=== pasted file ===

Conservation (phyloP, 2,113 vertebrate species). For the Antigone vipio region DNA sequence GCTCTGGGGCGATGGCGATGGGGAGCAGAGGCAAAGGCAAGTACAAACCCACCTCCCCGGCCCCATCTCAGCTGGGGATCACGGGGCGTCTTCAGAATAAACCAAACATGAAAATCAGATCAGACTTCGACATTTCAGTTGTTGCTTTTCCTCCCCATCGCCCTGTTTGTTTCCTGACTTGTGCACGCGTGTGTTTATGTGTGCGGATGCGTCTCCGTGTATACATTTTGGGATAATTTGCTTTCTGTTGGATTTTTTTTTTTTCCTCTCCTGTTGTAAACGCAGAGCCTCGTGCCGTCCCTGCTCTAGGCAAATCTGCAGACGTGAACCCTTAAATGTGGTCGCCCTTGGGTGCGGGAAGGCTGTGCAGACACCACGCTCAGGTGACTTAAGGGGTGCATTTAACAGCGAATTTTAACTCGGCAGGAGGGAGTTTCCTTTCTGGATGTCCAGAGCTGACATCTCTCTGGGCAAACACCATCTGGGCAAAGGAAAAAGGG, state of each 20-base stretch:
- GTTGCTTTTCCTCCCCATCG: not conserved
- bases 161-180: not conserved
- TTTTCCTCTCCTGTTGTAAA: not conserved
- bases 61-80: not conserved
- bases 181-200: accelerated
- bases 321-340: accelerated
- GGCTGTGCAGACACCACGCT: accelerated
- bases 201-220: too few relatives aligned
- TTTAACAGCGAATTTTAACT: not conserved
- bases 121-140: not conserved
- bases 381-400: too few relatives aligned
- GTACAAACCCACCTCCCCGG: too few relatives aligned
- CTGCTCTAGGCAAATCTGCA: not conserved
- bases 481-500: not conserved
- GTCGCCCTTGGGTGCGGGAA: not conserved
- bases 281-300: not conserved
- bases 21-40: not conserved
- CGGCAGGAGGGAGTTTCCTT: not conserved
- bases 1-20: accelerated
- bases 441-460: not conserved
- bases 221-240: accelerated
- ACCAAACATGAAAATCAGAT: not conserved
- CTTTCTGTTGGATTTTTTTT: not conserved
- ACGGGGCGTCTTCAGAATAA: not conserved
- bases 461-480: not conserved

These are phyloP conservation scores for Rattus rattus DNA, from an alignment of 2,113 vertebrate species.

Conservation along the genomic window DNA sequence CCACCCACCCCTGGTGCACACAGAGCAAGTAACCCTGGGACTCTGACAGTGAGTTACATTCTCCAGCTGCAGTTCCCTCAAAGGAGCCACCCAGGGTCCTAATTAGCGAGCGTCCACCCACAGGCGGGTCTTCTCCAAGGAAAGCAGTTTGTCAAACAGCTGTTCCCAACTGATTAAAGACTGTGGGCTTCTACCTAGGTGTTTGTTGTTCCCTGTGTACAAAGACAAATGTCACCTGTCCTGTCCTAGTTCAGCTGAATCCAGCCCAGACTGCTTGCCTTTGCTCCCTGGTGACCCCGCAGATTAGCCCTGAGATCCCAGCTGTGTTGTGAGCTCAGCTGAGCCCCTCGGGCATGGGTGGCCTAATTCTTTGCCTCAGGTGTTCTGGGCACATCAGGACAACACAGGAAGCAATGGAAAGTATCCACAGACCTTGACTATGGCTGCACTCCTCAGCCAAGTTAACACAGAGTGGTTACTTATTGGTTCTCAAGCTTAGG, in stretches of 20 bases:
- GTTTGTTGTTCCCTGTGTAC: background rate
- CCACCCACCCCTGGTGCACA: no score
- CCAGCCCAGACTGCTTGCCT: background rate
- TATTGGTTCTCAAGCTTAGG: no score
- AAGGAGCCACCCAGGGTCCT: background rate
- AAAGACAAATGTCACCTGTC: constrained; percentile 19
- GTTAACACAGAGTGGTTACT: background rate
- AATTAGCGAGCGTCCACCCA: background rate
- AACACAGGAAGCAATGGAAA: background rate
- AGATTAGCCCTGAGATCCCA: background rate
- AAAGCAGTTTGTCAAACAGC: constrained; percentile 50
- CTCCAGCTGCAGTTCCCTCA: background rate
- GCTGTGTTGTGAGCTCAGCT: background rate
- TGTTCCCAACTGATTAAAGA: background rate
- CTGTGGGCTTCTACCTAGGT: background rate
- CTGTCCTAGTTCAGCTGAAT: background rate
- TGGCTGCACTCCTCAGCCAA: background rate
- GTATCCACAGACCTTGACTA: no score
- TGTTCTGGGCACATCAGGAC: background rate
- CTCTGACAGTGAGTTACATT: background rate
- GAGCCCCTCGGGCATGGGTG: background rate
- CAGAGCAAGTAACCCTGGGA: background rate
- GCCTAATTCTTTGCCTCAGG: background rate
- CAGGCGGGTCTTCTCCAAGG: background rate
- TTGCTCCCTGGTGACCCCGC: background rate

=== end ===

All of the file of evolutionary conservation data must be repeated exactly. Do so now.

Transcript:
Conservation (phyloP, 2,113 vertebrate species). For the Antigone vipio region DNA sequence GCTCTGGGGCGATGGCGATGGGGAGCAGAGGCAAAGGCAAGTACAAACCCACCTCCCCGGCCCCATCTCAGCTGGGGATCACGGGGCGTCTTCAGAATAAACCAAACATGAAAATCAGATCAGACTTCGACATTTCAGTTGTTGCTTTTCCTCCCCATCGCCCTGTTTGTTTCCTGACTTGTGCACGCGTGTGTTTATGTGTGCGGATGCGTCTCCGTGTATACATTTTGGGATAATTTGCTTTCTGTTGGATTTTTTTTTTTTCCTCTCCTGTTGTAAACGCAGAGCCTCGTGCCGTCCCTGCTCTAGGCAAATCTGCAGACGTGAACCCTTAAATGTGGTCGCCCTTGGGTGCGGGAAGGCTGTGCAGACACCACGCTCAGGTGACTTAAGGGGTGCATTTAACAGCGAATTTTAACTCGGCAGGAGGGAGTTTCCTTTCTGGATGTCCAGAGCTGACATCTCTCTGGGCAAACACCATCTGGGCAAAGGAAAAAGGG, state of each 20-base stretch:
- GTTGCTTTTCCTCCCCATCG: not conserved
- bases 161-180: not conserved
- TTTTCCTCTCCTGTTGTAAA: not conserved
- bases 61-80: not conserved
- bases 181-200: accelerated
- bases 321-340: accelerated
- GGCTGTGCAGACACCACGCT: accelerated
- bases 201-220: too few relatives aligned
- TTTAACAGCGAATTTTAACT: not conserved
- bases 121-140: not conserved
- bases 381-400: too few relatives aligned
- GTACAAACCCACCTCCCCGG: too few relatives aligned
- CTGCTCTAGGCAAATCTGCA: not conserved
- bases 481-500: not conserved
- GTCGCCCTTGGGTGCGGGAA: not conserved
- bases 281-300: not conserved
- bases 21-40: not conserved
- CGGCAGGAGGGAGTTTCCTT: not conserved
- bases 1-20: accelerated
- bases 441-460: not conserved
- bases 221-240: accelerated
- ACCAAACATGAAAATCAGAT: not conserved
- CTTTCTGTTGGATTTTTTTT: not conserved
- ACGGGGCGTCTTCAGAATAA: not conserved
- bases 461-480: not conserved

These are phyloP conservation scores for Rattus rattus DNA, from an alignment of 2,113 vertebrate species.

Conservation along the genomic window DNA sequence CCACCCACCCCTGGTGCACACAGAGCAAGTAACCCTGGGACTCTGACAGTGAGTTACATTCTCCAGCTGCAGTTCCCTCAAAGGAGCCACCCAGGGTCCTAATTAGCGAGCGTCCACCCACAGGCGGGTCTTCTCCAAGGAAAGCAGTTTGTCAAACAGCTGTTCCCAACTGATTAAAGACTGTGGGCTTCTACCTAGGTGTTTGTTGTTCCCTGTGTACAAAGACAAATGTCACCTGTCCTGTCCTAGTTCAGCTGAATCCAGCCCAGACTGCTTGCCTTTGCTCCCTGGTGACCCCGCAGATTAGCCCTGAGATCCCAGCTGTGTTGTGAGCTCAGCTGAGCCCCTCGGGCATGGGTGGCCTAATTCTTTGCCTCAGGTGTTCTGGGCACATCAGGACAACACAGGAAGCAATGGAAAGTATCCACAGACCTTGACTATGGCTGCACTCCTCAGCCAAGTTAACACAGAGTGGTTACTTATTGGTTCTCAAGCTTAGG, in stretches of 20 bases:
- GTTTGTTGTTCCCTGTGTAC: background rate
- CCACCCACCCCTGGTGCACA: no score
- CCAGCCCAGACTGCTTGCCT: background rate
- TATTGGTTCTCAAGCTTAGG: no score
- AAGGAGCCACCCAGGGTCCT: background rate
- AAAGACAAATGTCACCTGTC: constrained; percentile 19
- GTTAACACAGAGTGGTTACT: background rate
- AATTAGCGAGCGTCCACCCA: background rate
- AACACAGGAAGCAATGGAAA: background rate
- AGATTAGCCCTGAGATCCCA: background rate
- AAAGCAGTTTGTCAAACAGC: constrained; percentile 50
- CTCCAGCTGCAGTTCCCTCA: background rate
- GCTGTGTTGTGAGCTCAGCT: background rate
- TGTTCCCAACTGATTAAAGA: background rate
- CTGTGGGCTTCTACCTAGGT: background rate
- CTGTCCTAGTTCAGCTGAAT: background rate
- TGGCTGCACTCCTCAGCCAA: background rate
- GTATCCACAGACCTTGACTA: no score
- TGTTCTGGGCACATCAGGAC: background rate
- CTCTGACAGTGAGTTACATT: background rate
- GAGCCCCTCGGGCATGGGTG: background rate
- CAGAGCAAGTAACCCTGGGA: background rate
- GCCTAATTCTTTGCCTCAGG: background rate
- CAGGCGGGTCTTCTCCAAGG: background rate
- TTGCTCCCTGGTGACCCCGC: background rate